Peptomyc: reimagining cancer treatment

Cancer is the cause of every fourth death in Europe [1] and is one of the greatest challenges facing our world. EIT Health is committed to supporting entrepreneurs such as Dr Soucek and start-ups like Peptomyc to develop improved patient-oriented strategies for combating cancer. EIT Health supports and equips the most promising scientists with the skill-set and acumen to accelerate their life-changing ideas into solutions.  The EIT Health network creates an environment where breakthroughs like Dr Soucek’s can progress and become a possibility.


Dr Laura Soucek’s story

As a student, Dr Laura Soucek focused her studies on a protein called Myc, which plays an important role in cancer cells’ survival and proliferation. She believed attacking it could lead to a potential therapy for many different types of cancer. However, her peers met her theory with scepticism. As Myc was also shared by healthy cells and was difficult to target, Dr Soucek was told that her idea was too risky, impossible, even.

When she finally managed to prove that inhibiting Myc was possible, [2] Dr Soucek lacked the necessary funding to start a business and further develop her solution. On average, it costs €2.3 billion to bring a medicine to market. [3] This makes it extremely difficult for anyone other than large companies to fulfil the necessary research, development and market access requirements.

Fortunately, her drive to continue with this potentially transformative idea, despite the challenges, led her to the EIT Health community.

Being part of the EIT Health community meant Dr Soucek was able to access a vast network of support, which provided her with funding and helped her gain the business acumen she needed to advance into clinical testing.

Dr Laura Soucek has become a leading figure in the Myc field, publishing in top scientific journals such as Nature and Science Translational Medicine.[2] [4]  Her ground-breaking research could lead to a medicine suitable for treating many different types of cancers.[4]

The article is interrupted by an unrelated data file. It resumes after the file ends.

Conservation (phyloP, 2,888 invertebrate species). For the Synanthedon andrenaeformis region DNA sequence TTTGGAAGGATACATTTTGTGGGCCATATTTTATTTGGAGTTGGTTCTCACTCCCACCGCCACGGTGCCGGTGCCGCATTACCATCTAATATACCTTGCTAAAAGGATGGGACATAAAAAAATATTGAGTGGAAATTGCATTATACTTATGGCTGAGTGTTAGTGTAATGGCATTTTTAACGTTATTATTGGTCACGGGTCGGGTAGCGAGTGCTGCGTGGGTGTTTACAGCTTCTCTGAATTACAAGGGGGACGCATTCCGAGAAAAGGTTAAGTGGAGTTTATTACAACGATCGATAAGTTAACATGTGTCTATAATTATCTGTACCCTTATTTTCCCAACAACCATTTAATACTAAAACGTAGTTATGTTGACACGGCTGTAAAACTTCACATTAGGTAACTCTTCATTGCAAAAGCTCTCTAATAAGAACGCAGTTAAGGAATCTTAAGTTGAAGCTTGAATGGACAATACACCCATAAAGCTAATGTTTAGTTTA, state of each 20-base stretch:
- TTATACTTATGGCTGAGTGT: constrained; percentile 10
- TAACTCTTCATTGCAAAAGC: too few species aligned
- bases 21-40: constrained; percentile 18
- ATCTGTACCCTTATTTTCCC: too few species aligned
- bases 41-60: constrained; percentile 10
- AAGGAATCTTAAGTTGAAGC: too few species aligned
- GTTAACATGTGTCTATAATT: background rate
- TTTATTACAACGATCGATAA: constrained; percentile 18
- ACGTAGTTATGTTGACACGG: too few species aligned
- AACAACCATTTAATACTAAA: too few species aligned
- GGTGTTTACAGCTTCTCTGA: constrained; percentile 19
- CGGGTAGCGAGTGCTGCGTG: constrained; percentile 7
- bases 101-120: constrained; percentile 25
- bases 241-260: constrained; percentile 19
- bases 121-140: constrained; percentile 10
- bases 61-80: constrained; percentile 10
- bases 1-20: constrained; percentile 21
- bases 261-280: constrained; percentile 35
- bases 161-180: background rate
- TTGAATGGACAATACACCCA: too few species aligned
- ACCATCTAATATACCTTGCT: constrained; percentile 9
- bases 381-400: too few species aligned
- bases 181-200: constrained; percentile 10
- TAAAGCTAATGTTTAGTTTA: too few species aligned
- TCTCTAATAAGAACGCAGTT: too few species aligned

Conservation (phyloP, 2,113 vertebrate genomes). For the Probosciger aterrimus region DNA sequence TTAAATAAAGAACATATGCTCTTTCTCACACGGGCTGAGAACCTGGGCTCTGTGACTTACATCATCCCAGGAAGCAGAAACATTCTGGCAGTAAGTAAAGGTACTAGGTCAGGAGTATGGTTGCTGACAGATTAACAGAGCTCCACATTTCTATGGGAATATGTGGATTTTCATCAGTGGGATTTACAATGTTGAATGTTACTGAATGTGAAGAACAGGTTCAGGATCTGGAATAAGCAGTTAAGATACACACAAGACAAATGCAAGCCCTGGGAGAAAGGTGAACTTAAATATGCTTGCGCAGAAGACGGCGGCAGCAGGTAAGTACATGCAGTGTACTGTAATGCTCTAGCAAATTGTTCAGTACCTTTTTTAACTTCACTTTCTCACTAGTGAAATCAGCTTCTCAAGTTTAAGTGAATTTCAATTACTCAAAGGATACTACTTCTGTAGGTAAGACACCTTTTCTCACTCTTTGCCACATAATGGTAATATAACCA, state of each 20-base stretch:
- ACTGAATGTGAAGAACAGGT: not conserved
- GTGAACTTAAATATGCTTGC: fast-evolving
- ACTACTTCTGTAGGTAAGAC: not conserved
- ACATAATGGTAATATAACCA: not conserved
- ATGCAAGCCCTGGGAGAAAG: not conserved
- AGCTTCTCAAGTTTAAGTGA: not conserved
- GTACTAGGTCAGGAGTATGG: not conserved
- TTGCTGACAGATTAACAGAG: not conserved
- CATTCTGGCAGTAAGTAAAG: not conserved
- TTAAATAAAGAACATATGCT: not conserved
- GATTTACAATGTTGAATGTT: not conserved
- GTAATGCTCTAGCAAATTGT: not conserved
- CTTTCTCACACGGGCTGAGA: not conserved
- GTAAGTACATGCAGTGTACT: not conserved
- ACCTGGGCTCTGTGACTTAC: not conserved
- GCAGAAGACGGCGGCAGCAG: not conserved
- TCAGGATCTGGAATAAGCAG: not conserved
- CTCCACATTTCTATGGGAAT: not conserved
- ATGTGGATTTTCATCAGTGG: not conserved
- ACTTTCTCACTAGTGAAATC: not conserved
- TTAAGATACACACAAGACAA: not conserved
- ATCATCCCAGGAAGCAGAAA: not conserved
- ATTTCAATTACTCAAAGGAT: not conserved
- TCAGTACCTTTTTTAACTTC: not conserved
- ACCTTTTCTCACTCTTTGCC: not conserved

Team: Dr. Laura Soucek, Dr. Marie-Eve Beaulieu, Dr. Manuela Niewel, M.D., and Peptomyc Research Team.

Making the impossible possible

Dr Soucek was advised by many people not to progress beyond the proof of concept for her strategy of targeting myc protein to mount a universal attack on cancer. In addition to the high costs involved, as a scientist, with no experience of entrepreneurship, Dr Soucek faced difficulties securing the support she needed to start a business.

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Joining the EIT Health community

Dr Soucek’s tenacity and passion for fighting cancer led her to EIT Health. She attended a series of programmes that helped her gain the vital financial and business support she needed for her new start-up, Peptomyc. Access to EIT Health’s vast network meant Dr Soucek also received bespoke advice from internationally renowned consultants and had the opportunity to meet and exchange ideas with other founders of other start-ups. Ultimately, the network enabled Dr Soucek to progress towards clinical trials and build an evidence base to demonstrate the potential of her therapy.

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Paving the way for others

Peptomyc is now completing the industrial production of their medicine and is planning to start clinical trials in patients in 2020. Dr Soucek and her team were the first researchers to show that inhibiting Myc was feasible and has a therapeutic impact against cancer without damaging normal tissues. 2 The research has since paved the way for many more groups around the world who are now developing their own Myc inhibitors.5

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On average, it costs €2.3 billion to bring a medicine to market. 3

“Our mentors have followed us and have changed every time we needed a different expert perspective and that has been fantastic.” Dr Laura Soucek.

“I don't feel alone anymore. I have support from EIT Health and we have investors in the company that believe in the project.” Dr Laura Soucek

Peptomyc Spotlight PDF

  1. Eurostat Statistics Explained. Causes of death statistics. [online] Available at: [Accessed 23 Oct. 2019].

  2. Soucek et al. Modelling Myc inhibition as a cancer therapy. Nature 2008; 455, 679-683.

  3. DiMasi JA, Grabowski HG, Hansen RA. Innovation in the pharmaceutical industry: new estimates of R&D costs. Journal of Health Economics 2016;47:20-33.

  4. Beaulieu et al. Intrinsic cell-penetrating activity propels Omomyc from proof of concept to viable anti-MYC therapy. Science Translational Medicine. 2019. Vol. 11, Issue 484.

  5. Whitfield, Beaulieu and Soucek. Strategies to Inhibit Myc and Their Clinical Applicability. Frontiers in Cell and Developmental Biology. 2017.